Endodermal sinus tumor

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Endodermal sinus tumor
Other namesYolk sac tumor (YST)
Mixed germ cell tumour - high mag.jpg
Micrograph showing the yolk sac component of a mixed germ cell tumour. H&E stain.
SpecialtyOncology Edit this on Wikidata

Endodermal sinus tumor (EST), is a member of the germ cell tumor group of cancers[1]. It is the most common testicular tumor in children under 3, and is also known as infantile embryonal carcinoma. This age group has a very good prognosis. In contrast to the pure form typical of infants, adult endodermal sinus tumors are often found in combination with other kinds of germ cell tumor, particularly teratoma and embryonal carcinoma. While pure teratoma is usually benign, endodermal sinus tumor is malignant.


Causes are poorly understood. But it's more likely to happen due to gene mutations.[citation needed]


The histology of EST is variable, but usually includes malignant endodermal cells. These cells secrete alpha-fetoprotein (AFP), which can be detected in tumor tissue, serum, cerebrospinal fluid, urine and, in the rare case of fetal EST, in amniotic fluid. When there is incongruence between biopsy and AFP test results for EST, the result indicating presence of EST dictates treatment.[2] This is because EST often occurs as small "malignant foci" within a larger tumor, usually teratoma, and biopsy is a sampling method; biopsy of the tumor may reveal only teratoma, whereas elevated AFP reveals that EST is also present. GATA-4, a transcription factor, also may be useful in the diagnosis of EST.[3]

Diagnosis of EST in pregnant women and in infants is complicated by the extremely high levels of AFP in those two groups. Tumor surveillance by monitoring AFP requires accurate correction for gestational age in pregnant women, and age in infants. In pregnant women, this can be achieved simply by testing maternal serum AFP rather than tumor marker AFP. In infants, the tumor marker test is used, but must be interpreted using a reference table or graph of normal AFP in infants.[medical citation needed]


EST can have a multitude of morphologic patterns including: reticular, endodermal sinus-like, microcystic, papillary, solid, glandular, alveolar, polyvesicular vitelline, enteric and hepatoid.[medical citation needed]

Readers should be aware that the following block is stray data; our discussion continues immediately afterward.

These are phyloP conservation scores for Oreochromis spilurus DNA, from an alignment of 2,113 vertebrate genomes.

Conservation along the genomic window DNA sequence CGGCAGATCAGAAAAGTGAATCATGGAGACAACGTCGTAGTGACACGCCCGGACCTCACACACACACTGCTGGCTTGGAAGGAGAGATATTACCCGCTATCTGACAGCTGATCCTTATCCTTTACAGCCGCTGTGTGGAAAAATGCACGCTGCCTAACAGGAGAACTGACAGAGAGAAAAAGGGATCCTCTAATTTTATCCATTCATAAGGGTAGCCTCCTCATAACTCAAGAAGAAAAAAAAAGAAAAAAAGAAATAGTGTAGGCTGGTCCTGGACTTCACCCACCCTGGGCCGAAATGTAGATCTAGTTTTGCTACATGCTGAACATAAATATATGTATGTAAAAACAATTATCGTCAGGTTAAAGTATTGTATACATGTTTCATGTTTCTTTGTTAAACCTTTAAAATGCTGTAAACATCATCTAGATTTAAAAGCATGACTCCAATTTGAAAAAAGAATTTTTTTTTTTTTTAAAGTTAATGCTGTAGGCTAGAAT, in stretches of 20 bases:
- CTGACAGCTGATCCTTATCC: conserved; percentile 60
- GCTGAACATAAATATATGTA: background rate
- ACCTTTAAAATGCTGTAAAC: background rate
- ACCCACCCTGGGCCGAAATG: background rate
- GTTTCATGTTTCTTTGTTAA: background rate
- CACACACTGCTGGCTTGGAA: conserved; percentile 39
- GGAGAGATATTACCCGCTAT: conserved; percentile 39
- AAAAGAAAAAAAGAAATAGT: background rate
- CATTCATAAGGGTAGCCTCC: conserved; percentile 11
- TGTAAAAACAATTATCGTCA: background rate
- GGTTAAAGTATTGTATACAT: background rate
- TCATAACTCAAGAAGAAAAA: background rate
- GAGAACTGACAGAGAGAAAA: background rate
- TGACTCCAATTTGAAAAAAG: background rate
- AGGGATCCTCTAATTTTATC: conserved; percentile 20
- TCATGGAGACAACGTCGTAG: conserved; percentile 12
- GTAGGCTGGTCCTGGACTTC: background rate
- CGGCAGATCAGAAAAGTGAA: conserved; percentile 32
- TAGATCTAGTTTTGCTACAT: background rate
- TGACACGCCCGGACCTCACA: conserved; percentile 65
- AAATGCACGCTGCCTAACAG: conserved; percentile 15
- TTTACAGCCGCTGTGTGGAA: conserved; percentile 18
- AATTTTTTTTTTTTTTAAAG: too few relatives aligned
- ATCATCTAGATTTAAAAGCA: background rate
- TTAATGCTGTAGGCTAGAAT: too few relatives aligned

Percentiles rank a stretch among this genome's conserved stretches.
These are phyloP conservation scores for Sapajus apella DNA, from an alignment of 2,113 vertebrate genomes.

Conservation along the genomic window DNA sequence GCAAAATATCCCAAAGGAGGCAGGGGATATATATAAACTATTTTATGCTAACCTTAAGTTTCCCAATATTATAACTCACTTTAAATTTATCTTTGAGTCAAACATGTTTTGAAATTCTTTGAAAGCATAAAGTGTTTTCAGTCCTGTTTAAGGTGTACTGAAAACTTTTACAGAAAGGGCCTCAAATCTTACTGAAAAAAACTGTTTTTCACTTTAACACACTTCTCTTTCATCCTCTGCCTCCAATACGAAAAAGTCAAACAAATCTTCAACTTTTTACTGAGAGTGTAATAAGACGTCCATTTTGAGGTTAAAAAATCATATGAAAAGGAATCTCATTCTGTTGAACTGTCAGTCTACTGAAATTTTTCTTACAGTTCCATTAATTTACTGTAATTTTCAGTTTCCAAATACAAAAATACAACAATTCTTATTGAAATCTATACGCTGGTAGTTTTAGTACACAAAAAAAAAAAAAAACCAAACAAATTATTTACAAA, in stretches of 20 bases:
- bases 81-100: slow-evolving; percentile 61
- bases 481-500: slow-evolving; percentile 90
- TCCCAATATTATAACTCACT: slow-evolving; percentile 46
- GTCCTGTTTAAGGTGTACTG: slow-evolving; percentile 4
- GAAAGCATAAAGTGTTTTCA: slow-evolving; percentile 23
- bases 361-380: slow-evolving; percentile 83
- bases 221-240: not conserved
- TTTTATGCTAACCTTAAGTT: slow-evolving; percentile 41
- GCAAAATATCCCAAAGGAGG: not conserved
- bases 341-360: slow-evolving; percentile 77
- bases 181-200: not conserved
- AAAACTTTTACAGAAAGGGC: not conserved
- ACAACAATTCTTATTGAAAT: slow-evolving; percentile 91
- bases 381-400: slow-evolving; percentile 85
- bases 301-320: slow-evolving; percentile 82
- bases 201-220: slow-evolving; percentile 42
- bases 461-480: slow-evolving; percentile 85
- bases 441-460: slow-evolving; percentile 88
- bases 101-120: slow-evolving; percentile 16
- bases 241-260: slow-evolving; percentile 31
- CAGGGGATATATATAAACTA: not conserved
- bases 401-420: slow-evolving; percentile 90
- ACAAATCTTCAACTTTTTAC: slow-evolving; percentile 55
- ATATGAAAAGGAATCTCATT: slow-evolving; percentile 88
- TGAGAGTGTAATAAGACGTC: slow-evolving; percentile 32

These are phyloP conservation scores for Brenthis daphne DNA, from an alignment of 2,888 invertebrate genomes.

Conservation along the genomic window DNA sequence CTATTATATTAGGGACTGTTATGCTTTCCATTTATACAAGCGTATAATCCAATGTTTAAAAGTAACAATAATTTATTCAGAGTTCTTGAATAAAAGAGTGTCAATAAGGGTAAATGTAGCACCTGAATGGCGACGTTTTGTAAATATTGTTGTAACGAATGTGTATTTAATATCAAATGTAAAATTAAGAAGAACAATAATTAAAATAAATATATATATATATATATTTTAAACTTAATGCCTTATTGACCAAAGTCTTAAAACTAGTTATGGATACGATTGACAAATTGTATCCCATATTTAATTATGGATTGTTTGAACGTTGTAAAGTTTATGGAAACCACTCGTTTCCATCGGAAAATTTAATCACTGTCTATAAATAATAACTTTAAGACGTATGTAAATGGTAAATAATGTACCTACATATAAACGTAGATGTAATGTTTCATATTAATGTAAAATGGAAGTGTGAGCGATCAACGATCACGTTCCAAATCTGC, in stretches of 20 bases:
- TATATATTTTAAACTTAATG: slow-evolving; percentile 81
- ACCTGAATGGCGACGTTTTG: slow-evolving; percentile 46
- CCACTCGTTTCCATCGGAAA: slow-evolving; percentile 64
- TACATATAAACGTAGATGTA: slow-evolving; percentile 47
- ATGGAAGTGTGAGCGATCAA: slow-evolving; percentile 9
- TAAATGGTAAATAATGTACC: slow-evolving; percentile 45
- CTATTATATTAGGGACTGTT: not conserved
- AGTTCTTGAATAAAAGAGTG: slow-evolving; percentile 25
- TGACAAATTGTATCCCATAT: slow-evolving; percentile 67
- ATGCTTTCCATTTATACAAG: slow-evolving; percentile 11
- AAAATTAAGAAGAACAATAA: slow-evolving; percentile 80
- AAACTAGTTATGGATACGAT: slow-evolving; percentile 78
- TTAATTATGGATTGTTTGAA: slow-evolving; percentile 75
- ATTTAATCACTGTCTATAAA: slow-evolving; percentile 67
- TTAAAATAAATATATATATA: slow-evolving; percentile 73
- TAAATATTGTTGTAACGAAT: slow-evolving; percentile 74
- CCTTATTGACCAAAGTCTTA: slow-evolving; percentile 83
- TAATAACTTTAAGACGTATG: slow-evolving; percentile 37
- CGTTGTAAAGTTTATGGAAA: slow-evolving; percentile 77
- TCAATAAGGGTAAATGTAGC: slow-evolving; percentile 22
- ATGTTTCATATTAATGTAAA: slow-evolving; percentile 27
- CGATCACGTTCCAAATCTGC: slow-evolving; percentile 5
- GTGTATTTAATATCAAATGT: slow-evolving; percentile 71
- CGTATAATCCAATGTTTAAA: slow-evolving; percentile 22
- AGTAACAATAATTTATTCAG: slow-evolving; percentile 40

Schiller-Duval bodies on histology are pathognomonic and seen in the context of the endodermal sinus-like pattern. Rarely, it can be found in the vagina.[4][5]


Most treatments involve some combination of surgery and chemotherapy. Treatment with cisplatin, etoposide, and bleomycin has been described.[6]

Before modern chemotherapy, this type of neoplasm was highly lethal, but the prognosis has significantly improved since.

When endodermal sinus tumors are treated promptly with surgery and chemotherapy, fatal outcomes are exceedingly rare.[7]

See also[edit]


  1. ^ "Endodermal Sinus Tumor". Retrieved 2018-10-10.
  2. ^ Luther N, Edgar MA, Dunkel IJ, Souweidane MM (Aug 2006). "Correlation of endoscopic biopsy with tumor marker status in primary intracranial germ cell tumors". J. Neurooncol. 79 (1): 45–50. doi:10.1007/s11060-005-9110-0. PMID 16598424.
  3. ^ Siltanen S, Anttonen M, Heikkilä P, Narita N, Laitinen M, Ritvos O, Wilson DB, Heikinheimo M (Dec 1999). "Transcription Factor GATA-4 Is Expressed in Pediatric Yolk Sac Tumors". Am. J. Pathol. 155 (6): 1823–9. doi:10.1016/S0002-9440(10)65500-9. PMC 1866939. PMID 10595911. Archived from the original on 2009-03-16.
  4. ^ Bhatt MD, Braga LH, Stein N, Terry J, Portwine C (July 2015). "Vaginal Yolk Sac Tumor in an Infant: A Case Report and Literature Review of the Last 30 Years". Journal of Pediatric Hematology/Oncology. 37 (5): e336–40. doi:10.1097/MPH.0000000000000325. PMID 25851552.
  5. ^ Coran, Arnold G.; Caldamone, Anthony; Adzick, N. Scott; Krummel, Thomas M.; Laberge, Jean-Martin; Shamberger, Robert (2012-01-25). Pediatric Surgery E-Book. Elsevier Health Sciences. ISBN 978-0323091619.
  6. ^ Motegi M, Takakura S, Takano H, Tanaka T, Ochiai K (February 2007). "Adjuvant chemotherapy in a pregnant woman with endodermal sinus tumor of the ovary". Obstet Gynecol. 109 (2 Pt2): 537–40. doi:10.1097/01.AOG.0000245450.62758.47. PMID 17267887.
  7. ^ Prepubertal Testicular and Paratesticular Tumors at eMedicine

External links[edit]

External resources